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News 02 Nov 17

Romania Pledges to Investigate Vanished Forest

Romania’s Environment Ministry said on Wednesday that it will investigate how 50 hectares of forest vanished from a national park in the Carpathians, presumably as a result of illegal logging. 

Ana Maria Touma

Romania’s Ministry of Environment has vowed to investigate illegal logging in one of the country’s protected national parks after environmentalists reported that 50 hectares of forest had vanished.

The missing forest is located on top of a mountain in the Semenic National Park, in southwest Romania, on the border with Serbia, and was reported by a Romanian citizen who filmed it with a drone.

The Semenic Mountains host the largest virgin beech forests in Europe. Over 4,200 hectares of virgin forest in the region were included in the UNESCO patrimony in August.

But environmentalists, as well as the Forest Guard, say logging is rampant in the region because the authorities have no real management plan for the national park. Such a plan would create control mechanisms and set limits on logging in protected areas and so avoid the complete deforestation of such large areas.

“We have asked the Ministry of Environment to come up with this plan, even after 13 years,” Corneliu Sturza, head of GEC Nera, a local environmental NGO, explained.

According to the Timis County Forest Guard, the government agency in charge of supervising logging in the region, the Semenic National Park Administration, received authority only to treat the consequences of logging, “by planting trees to complete natural regeneration, caring for the seedlings and helping natural regeneration”.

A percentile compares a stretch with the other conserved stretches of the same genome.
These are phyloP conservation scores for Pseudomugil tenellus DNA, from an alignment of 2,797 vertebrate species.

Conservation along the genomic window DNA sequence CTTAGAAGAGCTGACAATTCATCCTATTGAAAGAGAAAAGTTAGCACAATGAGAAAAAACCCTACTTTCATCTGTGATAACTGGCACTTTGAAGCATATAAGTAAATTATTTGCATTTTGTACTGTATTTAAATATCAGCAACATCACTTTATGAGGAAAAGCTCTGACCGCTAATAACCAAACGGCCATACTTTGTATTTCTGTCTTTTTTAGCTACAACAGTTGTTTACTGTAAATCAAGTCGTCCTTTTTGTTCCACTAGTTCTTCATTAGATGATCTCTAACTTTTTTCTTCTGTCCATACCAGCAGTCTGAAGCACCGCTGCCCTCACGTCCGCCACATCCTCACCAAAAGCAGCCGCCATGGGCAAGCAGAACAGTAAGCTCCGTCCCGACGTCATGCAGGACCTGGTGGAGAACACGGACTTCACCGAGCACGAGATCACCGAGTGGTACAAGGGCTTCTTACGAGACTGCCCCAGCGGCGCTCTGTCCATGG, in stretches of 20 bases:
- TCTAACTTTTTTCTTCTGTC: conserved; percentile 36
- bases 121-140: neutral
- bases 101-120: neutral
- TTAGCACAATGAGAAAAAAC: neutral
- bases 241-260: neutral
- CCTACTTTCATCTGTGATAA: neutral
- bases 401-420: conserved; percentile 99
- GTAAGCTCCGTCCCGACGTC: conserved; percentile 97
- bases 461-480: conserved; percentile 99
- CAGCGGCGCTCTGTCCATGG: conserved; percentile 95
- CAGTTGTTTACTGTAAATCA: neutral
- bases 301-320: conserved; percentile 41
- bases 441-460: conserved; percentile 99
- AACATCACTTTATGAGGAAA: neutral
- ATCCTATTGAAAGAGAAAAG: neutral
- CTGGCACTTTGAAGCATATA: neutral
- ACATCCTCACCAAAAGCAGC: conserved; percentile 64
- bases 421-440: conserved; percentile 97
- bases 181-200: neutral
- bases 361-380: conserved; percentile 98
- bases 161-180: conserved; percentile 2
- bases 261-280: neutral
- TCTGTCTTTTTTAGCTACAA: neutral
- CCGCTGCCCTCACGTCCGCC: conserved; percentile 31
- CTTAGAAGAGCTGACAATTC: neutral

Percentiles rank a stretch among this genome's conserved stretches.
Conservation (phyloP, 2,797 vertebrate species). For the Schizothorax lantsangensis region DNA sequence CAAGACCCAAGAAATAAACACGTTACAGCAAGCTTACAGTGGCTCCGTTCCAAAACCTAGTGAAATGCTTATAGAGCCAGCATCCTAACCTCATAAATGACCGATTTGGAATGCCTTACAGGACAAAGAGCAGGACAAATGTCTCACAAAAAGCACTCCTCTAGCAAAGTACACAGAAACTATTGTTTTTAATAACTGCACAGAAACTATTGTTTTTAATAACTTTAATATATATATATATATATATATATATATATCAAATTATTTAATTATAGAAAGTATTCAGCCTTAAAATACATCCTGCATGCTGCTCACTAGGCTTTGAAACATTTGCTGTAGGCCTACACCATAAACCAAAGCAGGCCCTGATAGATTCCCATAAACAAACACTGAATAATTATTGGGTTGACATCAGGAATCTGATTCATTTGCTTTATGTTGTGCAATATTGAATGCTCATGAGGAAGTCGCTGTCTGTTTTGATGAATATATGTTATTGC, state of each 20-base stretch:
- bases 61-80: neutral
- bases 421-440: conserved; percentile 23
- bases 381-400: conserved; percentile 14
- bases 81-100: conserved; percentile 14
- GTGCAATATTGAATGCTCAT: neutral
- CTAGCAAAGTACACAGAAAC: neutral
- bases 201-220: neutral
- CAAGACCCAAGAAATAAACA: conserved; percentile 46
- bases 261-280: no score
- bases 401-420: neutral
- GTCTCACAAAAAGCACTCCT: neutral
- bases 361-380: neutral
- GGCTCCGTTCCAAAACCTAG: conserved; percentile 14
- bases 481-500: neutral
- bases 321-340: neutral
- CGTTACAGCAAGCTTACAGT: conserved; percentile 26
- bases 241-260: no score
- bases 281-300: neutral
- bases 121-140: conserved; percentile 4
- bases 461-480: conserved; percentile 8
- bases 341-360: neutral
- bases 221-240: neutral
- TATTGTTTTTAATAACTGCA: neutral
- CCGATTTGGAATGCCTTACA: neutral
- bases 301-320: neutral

The Ministry of Environment on Wednesday said the National Park Administration needs to draft a management plan for the Semenic National Park before it is submitted to the ministry for approval.

“Since its establishment, the Semenic-Caras Gorge National Park has never submitted any management plan to complete environmental evaluation procedures … for approval by the central public authorities,” a press release from the ministry on Wednesday said. The press release also said the ministry will set up a team of investigators to look into the case.

Illegal logging in the national park has been a topic of controversy between the Ministry of Environment, environmental organizations and opposition lawmakers who have demanded that the minister start an investigation.

Several tourists have alerted the local authorities to the problem and the regional media exposed the illegal logging that completely the mountaintop bare in just four years.  

The deputy speaker of the Romanian Senate, Mihai Gotiu, from the Save Romania Union, has formally asked Environment Minister Gratiela Gavrilescu to explain why so many hectares of forest have vanished from the national park and urged her to open an investigation.

Illegal logging is rampant in Romania, and the country lost three hectares of forest every hour between 2000 and 2014, a Greenpeace report published in 2015 read.

In 2015, after environmentalists protested across the country against this abuse of the national patrimony, President Klaus Iohannis put the topic on the agenda of the National Defence Council.

According to Greenpeace, almost 10,000 cases of illegal logging were uncovered in 2016, almost half of which citizens reported. The Romanian state lost 9 million euros in 2015-2016 because of illegal logging, the same report said.

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